Animals Gain First Access to the Best New Medical Technology

New medical technologies have a way of becoming commercially available for veterinarian use long before we humans have a shot at it. This is largely because the veterinary world has no real equivalent to the destructive influence of the FDA (and its overseas cousins). New medical technologies for use with animals are developed and commercialized in an environment that - even though overregulated - more readily rewards effectiveness, time to market, a good grasp of risks involved and economic viability. The entrenched interests in human medicine, as in all centralized, largely unaccountable systems, have become dangerously ineffective. Hence dolphins gain access to reconstructive tissue engineering and stem cell therapies, as do horses:

For the past three years, Prof Roger Smith and his team at the Royal Veterinary College in North Mimms, Herts, have recovered stem cells from bone marrow and used them to treat more than 160 horses.

About a third of National Hunt racehorses injure the digital flexor tendons at the back of the lower leg. In the new treatment, a damaged tendon is rapidly "repopulated" by flexible new tendon tissue, rather than leathery scar tissue that naturally forms over a period of up to 18 months.

About 70 per cent of treated horses have returned to racing form - more than double the percentage that would be expected had they received conventional treatment.

Something must be done about the oppressive regulatory regime in Western countries that slows commercialization, blunts the incentives for success, reduces effectiveness and increases costs for human medicine. If good, working regenerative medicine is possible in dolphins and horses, then it is certain possible in people.

Comments

Yeah, well, if the treatment is unsuccessful, the animals are destroyed, so I imagine humans still have the better of it.

Posted by: Dennis Mangan at October 3rd, 2005 10:01 PM

The information here ranges anywhere from misleading to outright false. First off, the Center for Veterinary Medicine is a department of the FDA and does regulate the introduction of pharmaceutical therapies for animals as well as monmitors the marketing and use of veterinary medical devices.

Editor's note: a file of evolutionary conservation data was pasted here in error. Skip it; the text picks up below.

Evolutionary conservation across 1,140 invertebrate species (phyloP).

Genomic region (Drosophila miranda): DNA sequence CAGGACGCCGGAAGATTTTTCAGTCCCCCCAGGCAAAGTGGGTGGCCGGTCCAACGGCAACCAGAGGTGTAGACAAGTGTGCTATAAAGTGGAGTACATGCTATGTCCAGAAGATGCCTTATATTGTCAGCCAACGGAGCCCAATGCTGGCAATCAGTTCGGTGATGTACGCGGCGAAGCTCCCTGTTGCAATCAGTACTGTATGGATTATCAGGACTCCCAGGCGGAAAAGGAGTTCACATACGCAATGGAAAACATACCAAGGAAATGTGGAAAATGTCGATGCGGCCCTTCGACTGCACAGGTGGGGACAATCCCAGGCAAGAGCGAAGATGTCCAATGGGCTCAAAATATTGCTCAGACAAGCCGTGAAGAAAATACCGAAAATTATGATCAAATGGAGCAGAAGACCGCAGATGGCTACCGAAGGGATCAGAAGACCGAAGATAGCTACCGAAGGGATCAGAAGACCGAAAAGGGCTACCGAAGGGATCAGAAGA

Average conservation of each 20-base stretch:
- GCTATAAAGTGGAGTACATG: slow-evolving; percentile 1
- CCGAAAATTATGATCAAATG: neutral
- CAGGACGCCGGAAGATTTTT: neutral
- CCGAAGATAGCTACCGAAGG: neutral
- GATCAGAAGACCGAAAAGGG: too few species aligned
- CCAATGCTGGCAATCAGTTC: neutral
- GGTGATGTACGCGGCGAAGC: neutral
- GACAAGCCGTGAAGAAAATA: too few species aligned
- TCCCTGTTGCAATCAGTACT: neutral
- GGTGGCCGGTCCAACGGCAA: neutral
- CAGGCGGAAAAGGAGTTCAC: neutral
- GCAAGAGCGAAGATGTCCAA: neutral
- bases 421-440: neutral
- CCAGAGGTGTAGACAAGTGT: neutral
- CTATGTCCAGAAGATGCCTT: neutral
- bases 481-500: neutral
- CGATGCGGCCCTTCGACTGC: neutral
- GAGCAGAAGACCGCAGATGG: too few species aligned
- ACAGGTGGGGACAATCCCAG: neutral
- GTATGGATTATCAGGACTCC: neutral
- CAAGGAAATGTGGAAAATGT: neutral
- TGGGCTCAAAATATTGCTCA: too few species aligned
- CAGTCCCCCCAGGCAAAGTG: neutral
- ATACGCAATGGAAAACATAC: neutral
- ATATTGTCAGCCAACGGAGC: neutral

Second, "stem cell therapies" are at the forefront of human medicine in these "oppresive" Western countries. There are currently around 200 disorders in humans that have been successfully treated using stem cells. To correct an often mistaken notion, all successful therapies to date have only been able to use non-embryonically derived stem cells, as with the horses that you mention above. If embryonic stem cells were so marvelous a cure, we certainly would have seen some stupendous discoveries in veterinary medicine where there is no compunction against the use of embyonically derived skin cells as opposed to non-embryonic sources.

If the medical regulatory regime is so opressive in Western countries, why is it that literally all the great advances in human pharmaceuticals and medical devices are developed in these same Western countries? It seems like the rest of the world waits for what Western medicine develops. Just look at how our medical advances are delayed in being approved and utilized in the East, the Middle East and in the third world countries. Ask any of the big Western companies how easy it is to get a drug-eluting stent into Japan. Or the latest radio-frequency emitting catheter into China. Or to be allowed to produce or sell the latest anti-hypertensive or cholesteriol lowering drug in Africa. You will find out pretty quick that the FDA is not all that oppresive compared to many of these other countries.

Posted by: Larry at October 6th, 2005 5:31 AM

Thanks for the correction on the FDA / CVM - poor research on my part. I think my wider point on the relative regulatory environments and their consequences still stands, however. The costs imposed on research by the CVM and its cousins are not in the same league as those imposed by the human-facing FDA.

Posted by: Reason at October 6th, 2005 9:54 AM

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